The spice trade refers to the trade between historical civilizations in Asia, Northeast Africa and Europe. Spices such as cinnamon, cassia, cardamom, ginger, pepper, and turmeric were known, and used for commerce, in the Eastern World well into antiquity. These spices found their way into the Middle East before the beginning of the Christian era, where the true sources of these spices were withheld by the traders and associated with fantastic tales. Early writings and stone age carvings of neolithic age obtained indicates that India’s southwest coastal port Muziris, in Kerala, had established itself as a major spice trade centre from as early as 3000 B.C, which marked the beginning of the spice trade. Kerala, referred to as the land of spices or as the “Spice Garden of India”, was the place traders and explorers wanted to reach, including Christopher Columbus, Vasco da Gama, and others.
The Greco-Roman world followed by trading along the Incense route and the Roman-India routes. During the first millennium, the sea routes to India and Sri Lanka (the Roman – Taprobane) were controlled by the Indians and Ethiopians that became the maritime trading power of the Red Sea. The Kingdom of Axum (ca 5th-century BC–AD 11th century) had pioneered the Red Sea route before the 1st century AD. By mid-7th century AD after the rise of Islam, Arab traders started dominating the maritime routes.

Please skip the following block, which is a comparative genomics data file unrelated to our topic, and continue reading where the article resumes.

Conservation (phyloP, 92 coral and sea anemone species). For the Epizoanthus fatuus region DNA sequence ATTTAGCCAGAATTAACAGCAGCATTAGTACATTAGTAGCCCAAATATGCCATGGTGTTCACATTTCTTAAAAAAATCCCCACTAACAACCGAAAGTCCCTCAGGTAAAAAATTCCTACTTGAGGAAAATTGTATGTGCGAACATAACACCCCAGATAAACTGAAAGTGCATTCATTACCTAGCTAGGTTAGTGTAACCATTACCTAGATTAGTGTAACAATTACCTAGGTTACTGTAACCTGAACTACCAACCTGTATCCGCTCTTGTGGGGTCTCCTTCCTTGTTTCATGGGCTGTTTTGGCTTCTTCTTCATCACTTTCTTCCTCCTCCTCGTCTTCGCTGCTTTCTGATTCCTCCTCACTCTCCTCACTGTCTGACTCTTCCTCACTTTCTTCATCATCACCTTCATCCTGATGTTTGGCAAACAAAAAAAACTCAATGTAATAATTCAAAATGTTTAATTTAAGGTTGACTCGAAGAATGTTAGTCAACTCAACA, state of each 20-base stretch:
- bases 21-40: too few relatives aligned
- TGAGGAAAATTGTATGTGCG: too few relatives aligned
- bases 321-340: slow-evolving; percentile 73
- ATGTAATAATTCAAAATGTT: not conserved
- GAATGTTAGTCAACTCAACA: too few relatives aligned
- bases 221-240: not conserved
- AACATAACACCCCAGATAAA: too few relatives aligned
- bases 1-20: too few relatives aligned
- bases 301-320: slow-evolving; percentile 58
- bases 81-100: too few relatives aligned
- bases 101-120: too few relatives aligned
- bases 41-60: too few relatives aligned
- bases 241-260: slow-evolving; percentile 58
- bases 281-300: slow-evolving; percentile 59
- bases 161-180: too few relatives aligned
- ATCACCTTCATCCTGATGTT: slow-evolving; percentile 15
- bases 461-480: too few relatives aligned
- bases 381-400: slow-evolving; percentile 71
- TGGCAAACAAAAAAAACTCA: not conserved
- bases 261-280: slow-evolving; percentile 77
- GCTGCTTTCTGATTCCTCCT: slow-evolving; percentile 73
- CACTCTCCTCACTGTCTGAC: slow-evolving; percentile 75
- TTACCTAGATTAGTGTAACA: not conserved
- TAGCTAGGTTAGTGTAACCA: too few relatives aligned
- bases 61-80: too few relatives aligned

Arab traders eventually took over conveying goods via the Levant and Venetian merchants to Europe until the rise of the Ottoman Turks cut the route again by 1453. Overland routes helped the spice trade initially, but maritime trade routes led to tremendous growth in commercial activities. During the high and late medieval periods Muslim traders dominated maritime spice trading routes throughout the Indian Ocean, tapping source regions in the Far East and shipping spices from trading emporiums in India westward to the Persian Gulf and the Red Sea, from which overland routes led to Europe.
The trade was changed by the European Age of Discovery, during which the spice trade, particularly in black pepper, became an influential activity for European traders. The route from Europe to the Indian Ocean via the Cape of Good Hope was pioneered by the Portuguese explorer navigator Vasco da Gama in 1498, resulting in new maritime routes for trade.
This trade — driving the world economy from the end of the Middle Ages well into the modern times — ushered in an age of European domination in the East. Channels, such as the Bay of Bengal, served as bridges for cultural and commercial exchanges between diverse cultures as nations struggled to gain control of the trade along the many spice routes. European dominance was slow to develop. The Portuguese trade routes were mainly restricted and limited by the use of ancient routes, ports, and nations that were difficult to dominate. The Dutch were later able to bypass many of these problems by pioneering a direct ocean route from the Cape of Good Hope to the Sunda Strait in Indonesia.
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